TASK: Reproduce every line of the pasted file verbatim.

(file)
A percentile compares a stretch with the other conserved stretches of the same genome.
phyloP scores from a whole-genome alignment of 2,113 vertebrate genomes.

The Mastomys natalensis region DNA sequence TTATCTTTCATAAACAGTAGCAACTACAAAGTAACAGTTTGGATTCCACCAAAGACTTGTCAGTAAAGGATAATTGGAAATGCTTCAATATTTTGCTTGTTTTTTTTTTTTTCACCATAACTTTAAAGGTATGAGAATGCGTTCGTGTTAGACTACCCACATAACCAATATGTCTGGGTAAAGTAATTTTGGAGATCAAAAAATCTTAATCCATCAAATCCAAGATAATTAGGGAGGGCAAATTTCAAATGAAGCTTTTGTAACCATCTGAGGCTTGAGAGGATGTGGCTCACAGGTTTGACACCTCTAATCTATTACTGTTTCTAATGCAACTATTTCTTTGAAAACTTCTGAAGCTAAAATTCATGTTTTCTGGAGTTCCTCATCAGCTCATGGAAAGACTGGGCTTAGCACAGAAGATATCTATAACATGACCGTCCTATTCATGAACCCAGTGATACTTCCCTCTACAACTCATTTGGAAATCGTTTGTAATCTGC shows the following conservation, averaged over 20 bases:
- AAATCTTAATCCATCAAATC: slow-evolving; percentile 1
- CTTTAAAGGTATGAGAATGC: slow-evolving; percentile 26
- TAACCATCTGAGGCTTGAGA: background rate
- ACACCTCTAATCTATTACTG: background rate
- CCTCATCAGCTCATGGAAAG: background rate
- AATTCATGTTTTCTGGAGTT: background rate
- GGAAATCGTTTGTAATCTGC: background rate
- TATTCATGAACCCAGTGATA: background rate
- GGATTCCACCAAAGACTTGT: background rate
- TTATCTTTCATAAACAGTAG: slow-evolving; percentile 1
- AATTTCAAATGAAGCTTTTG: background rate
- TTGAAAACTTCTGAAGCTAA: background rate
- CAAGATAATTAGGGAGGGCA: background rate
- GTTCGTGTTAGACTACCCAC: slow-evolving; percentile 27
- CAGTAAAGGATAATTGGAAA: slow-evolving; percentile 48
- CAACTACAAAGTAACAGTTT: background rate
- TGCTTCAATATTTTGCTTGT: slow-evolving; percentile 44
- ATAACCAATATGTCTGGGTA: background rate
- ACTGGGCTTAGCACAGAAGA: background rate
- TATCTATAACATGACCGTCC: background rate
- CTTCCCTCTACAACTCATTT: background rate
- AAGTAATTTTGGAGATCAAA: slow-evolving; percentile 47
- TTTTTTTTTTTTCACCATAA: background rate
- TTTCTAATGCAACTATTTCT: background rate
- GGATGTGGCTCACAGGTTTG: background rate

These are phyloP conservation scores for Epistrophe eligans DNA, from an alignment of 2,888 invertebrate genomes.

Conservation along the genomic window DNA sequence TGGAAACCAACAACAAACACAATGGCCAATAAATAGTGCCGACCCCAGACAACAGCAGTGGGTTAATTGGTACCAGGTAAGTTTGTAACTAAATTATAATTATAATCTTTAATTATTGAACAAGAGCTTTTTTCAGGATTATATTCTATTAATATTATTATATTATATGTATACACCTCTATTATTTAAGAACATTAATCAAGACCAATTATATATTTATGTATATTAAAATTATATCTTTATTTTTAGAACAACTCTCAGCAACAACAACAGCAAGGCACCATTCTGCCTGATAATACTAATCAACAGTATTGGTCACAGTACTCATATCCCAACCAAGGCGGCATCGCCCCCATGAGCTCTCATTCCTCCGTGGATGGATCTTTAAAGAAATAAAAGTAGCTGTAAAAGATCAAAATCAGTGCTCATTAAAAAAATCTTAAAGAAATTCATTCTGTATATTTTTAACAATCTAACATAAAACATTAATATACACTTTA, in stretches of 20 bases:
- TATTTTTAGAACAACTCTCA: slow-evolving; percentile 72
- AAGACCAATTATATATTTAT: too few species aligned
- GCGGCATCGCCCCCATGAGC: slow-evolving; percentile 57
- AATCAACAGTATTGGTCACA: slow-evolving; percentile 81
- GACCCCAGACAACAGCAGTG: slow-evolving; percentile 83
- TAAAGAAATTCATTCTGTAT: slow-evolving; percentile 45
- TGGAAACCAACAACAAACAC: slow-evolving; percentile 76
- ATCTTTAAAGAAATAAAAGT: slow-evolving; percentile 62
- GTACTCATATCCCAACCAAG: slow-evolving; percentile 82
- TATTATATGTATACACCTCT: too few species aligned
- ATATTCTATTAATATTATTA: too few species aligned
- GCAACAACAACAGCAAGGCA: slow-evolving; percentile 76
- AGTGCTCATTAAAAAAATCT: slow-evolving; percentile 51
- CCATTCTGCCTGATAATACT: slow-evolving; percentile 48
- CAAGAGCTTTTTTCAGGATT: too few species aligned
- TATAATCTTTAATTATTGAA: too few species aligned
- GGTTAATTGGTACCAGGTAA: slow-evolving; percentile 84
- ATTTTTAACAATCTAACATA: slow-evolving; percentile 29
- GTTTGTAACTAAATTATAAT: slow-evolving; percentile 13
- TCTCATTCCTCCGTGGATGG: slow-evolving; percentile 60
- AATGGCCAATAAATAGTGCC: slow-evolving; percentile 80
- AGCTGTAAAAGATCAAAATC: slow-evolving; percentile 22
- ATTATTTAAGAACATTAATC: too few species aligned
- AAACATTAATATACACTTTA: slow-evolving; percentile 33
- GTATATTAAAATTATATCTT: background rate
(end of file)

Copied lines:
A percentile compares a stretch with the other conserved stretches of the same genome.
phyloP scores from a whole-genome alignment of 2,113 vertebrate genomes.

The Mastomys natalensis region DNA sequence TTATCTTTCATAAACAGTAGCAACTACAAAGTAACAGTTTGGATTCCACCAAAGACTTGTCAGTAAAGGATAATTGGAAATGCTTCAATATTTTGCTTGTTTTTTTTTTTTTCACCATAACTTTAAAGGTATGAGAATGCGTTCGTGTTAGACTACCCACATAACCAATATGTCTGGGTAAAGTAATTTTGGAGATCAAAAAATCTTAATCCATCAAATCCAAGATAATTAGGGAGGGCAAATTTCAAATGAAGCTTTTGTAACCATCTGAGGCTTGAGAGGATGTGGCTCACAGGTTTGACACCTCTAATCTATTACTGTTTCTAATGCAACTATTTCTTTGAAAACTTCTGAAGCTAAAATTCATGTTTTCTGGAGTTCCTCATCAGCTCATGGAAAGACTGGGCTTAGCACAGAAGATATCTATAACATGACCGTCCTATTCATGAACCCAGTGATACTTCCCTCTACAACTCATTTGGAAATCGTTTGTAATCTGC shows the following conservation, averaged over 20 bases:
- AAATCTTAATCCATCAAATC: slow-evolving; percentile 1
- CTTTAAAGGTATGAGAATGC: slow-evolving; percentile 26
- TAACCATCTGAGGCTTGAGA: background rate
- ACACCTCTAATCTATTACTG: background rate
- CCTCATCAGCTCATGGAAAG: background rate
- AATTCATGTTTTCTGGAGTT: background rate
- GGAAATCGTTTGTAATCTGC: background rate
- TATTCATGAACCCAGTGATA: background rate
- GGATTCCACCAAAGACTTGT: background rate
- TTATCTTTCATAAACAGTAG: slow-evolving; percentile 1
- AATTTCAAATGAAGCTTTTG: background rate
- TTGAAAACTTCTGAAGCTAA: background rate
- CAAGATAATTAGGGAGGGCA: background rate
- GTTCGTGTTAGACTACCCAC: slow-evolving; percentile 27
- CAGTAAAGGATAATTGGAAA: slow-evolving; percentile 48
- CAACTACAAAGTAACAGTTT: background rate
- TGCTTCAATATTTTGCTTGT: slow-evolving; percentile 44
- ATAACCAATATGTCTGGGTA: background rate
- ACTGGGCTTAGCACAGAAGA: background rate
- TATCTATAACATGACCGTCC: background rate
- CTTCCCTCTACAACTCATTT: background rate
- AAGTAATTTTGGAGATCAAA: slow-evolving; percentile 47
- TTTTTTTTTTTTCACCATAA: background rate
- TTTCTAATGCAACTATTTCT: background rate
- GGATGTGGCTCACAGGTTTG: background rate

These are phyloP conservation scores for Epistrophe eligans DNA, from an alignment of 2,888 invertebrate genomes.

Conservation along the genomic window DNA sequence TGGAAACCAACAACAAACACAATGGCCAATAAATAGTGCCGACCCCAGACAACAGCAGTGGGTTAATTGGTACCAGGTAAGTTTGTAACTAAATTATAATTATAATCTTTAATTATTGAACAAGAGCTTTTTTCAGGATTATATTCTATTAATATTATTATATTATATGTATACACCTCTATTATTTAAGAACATTAATCAAGACCAATTATATATTTATGTATATTAAAATTATATCTTTATTTTTAGAACAACTCTCAGCAACAACAACAGCAAGGCACCATTCTGCCTGATAATACTAATCAACAGTATTGGTCACAGTACTCATATCCCAACCAAGGCGGCATCGCCCCCATGAGCTCTCATTCCTCCGTGGATGGATCTTTAAAGAAATAAAAGTAGCTGTAAAAGATCAAAATCAGTGCTCATTAAAAAAATCTTAAAGAAATTCATTCTGTATATTTTTAACAATCTAACATAAAACATTAATATACACTTTA, in stretches of 20 bases:
- TATTTTTAGAACAACTCTCA: slow-evolving; percentile 72
- AAGACCAATTATATATTTAT: too few species aligned
- GCGGCATCGCCCCCATGAGC: slow-evolving; percentile 57
- AATCAACAGTATTGGTCACA: slow-evolving; percentile 81
- GACCCCAGACAACAGCAGTG: slow-evolving; percentile 83
- TAAAGAAATTCATTCTGTAT: slow-evolving; percentile 45
- TGGAAACCAACAACAAACAC: slow-evolving; percentile 76
- ATCTTTAAAGAAATAAAAGT: slow-evolving; percentile 62
- GTACTCATATCCCAACCAAG: slow-evolving; percentile 82
- TATTATATGTATACACCTCT: too few species aligned
- ATATTCTATTAATATTATTA: too few species aligned
- GCAACAACAACAGCAAGGCA: slow-evolving; percentile 76
- AGTGCTCATTAAAAAAATCT: slow-evolving; percentile 51
- CCATTCTGCCTGATAATACT: slow-evolving; percentile 48
- CAAGAGCTTTTTTCAGGATT: too few species aligned
- TATAATCTTTAATTATTGAA: too few species aligned
- GGTTAATTGGTACCAGGTAA: slow-evolving; percentile 84
- ATTTTTAACAATCTAACATA: slow-evolving; percentile 29
- GTTTGTAACTAAATTATAAT: slow-evolving; percentile 13
- TCTCATTCCTCCGTGGATGG: slow-evolving; percentile 60
- AATGGCCAATAAATAGTGCC: slow-evolving; percentile 80
- AGCTGTAAAAGATCAAAATC: slow-evolving; percentile 22
- ATTATTTAAGAACATTAATC: too few species aligned
- AAACATTAATATACACTTTA: slow-evolving; percentile 33
- GTATATTAAAATTATATCTT: background rate